Like A Phoenix From The Flames - Drosanthemum micans

 |Drosanthemum micans floral detail|

|Drosanthemum micans floral detail|

Get your sunglasses on!  Why?  Because it's gonna be a hot one.  Can you feel the electricity of color surging from this flower?!  Today's model comes to us from South Africa.  It's a succulent that, as you can see, produces blossoms that look as if they were forged from golden sunlight and dipped in the flames of desire.  Am I right?! May I present, Drosanthemum micans commonly referred to as the Dew Flower. I've had this plant for some time and last autumn I seriously cut it back.  It sat very quietly over the winter and just the other day it surprised me.  It had been secretly growing and budding up big time over the past month or two and then, like a devil in a woodpile, it set my garden on fiya!   These flowers have made quite the sultry landing pad for the bees and bumbles.  The look is muy caliente!

 |Drosanthemum micans flower + foliage + form|

|Drosanthemum micans flower + foliage + form|

Drosanthemum micans brings some serious sunshine to the world.  It's a compact, perennial little succulent shrublet that can grow to about 2 1/2 feet tall and wide.  It's got wiry stems covered in what look like little dewdrops.  The plump needle-like grey-green leaves that appear scattered on the stems also have a dewy quality to them.  In full sun, it looks like the plant is covered in a glistening dew.  Now as for the flowers, not only are they spectacular, but they've got a very specific schedule.  They tend to open around 9 in the morning and close everyday around 5.  It's something to see.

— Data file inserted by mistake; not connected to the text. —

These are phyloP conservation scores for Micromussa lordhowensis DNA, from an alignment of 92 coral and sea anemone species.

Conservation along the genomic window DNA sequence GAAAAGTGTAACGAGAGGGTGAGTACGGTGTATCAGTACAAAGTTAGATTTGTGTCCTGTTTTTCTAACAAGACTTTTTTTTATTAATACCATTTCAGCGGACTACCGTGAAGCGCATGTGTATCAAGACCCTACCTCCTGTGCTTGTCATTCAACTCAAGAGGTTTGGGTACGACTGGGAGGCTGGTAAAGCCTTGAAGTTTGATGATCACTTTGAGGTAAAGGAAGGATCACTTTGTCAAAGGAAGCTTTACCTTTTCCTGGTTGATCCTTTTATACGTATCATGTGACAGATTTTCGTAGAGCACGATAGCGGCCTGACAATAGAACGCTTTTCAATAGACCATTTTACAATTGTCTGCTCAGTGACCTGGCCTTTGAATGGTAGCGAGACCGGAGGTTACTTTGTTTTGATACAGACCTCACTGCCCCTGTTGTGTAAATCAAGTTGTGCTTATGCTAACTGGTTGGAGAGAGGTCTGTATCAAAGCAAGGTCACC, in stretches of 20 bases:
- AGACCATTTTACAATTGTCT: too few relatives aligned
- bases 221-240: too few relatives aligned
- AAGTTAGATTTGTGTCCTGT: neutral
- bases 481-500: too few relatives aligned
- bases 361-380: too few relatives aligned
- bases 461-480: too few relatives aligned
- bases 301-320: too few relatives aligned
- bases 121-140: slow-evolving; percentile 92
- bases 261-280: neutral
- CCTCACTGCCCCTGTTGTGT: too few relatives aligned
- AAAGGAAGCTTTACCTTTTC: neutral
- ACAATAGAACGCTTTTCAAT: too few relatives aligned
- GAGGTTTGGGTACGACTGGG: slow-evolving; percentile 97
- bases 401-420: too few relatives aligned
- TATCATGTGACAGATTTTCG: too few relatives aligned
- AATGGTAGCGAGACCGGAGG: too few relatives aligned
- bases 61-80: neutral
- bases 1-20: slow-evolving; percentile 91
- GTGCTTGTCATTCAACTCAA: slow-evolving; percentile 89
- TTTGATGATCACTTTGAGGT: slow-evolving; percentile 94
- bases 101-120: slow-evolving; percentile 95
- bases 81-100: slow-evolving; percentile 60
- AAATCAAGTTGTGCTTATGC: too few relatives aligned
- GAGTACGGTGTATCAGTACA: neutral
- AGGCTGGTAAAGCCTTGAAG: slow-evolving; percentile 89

Drosanthemum micans, in my opinion, is a super easy succulent to grow.  It likes full sun, well-draining, gritty soil, occasional water, a light feeding of compost, and is hardy down to about 25 degrees fahrenheit/-3 degrees celsius.  Once established it can be drought tolerant and is almost carefree.  This saucy little succulent will bloom almost all year too.  Just deadhead after blooming to encourage continual blooming or cut back in October or November, like I did, and come spring it'll be ablaze with blooms as brilliant as a thousand suns...or something close to that.  It looks killer in a container or in the ground where it can gleam in all it's glory.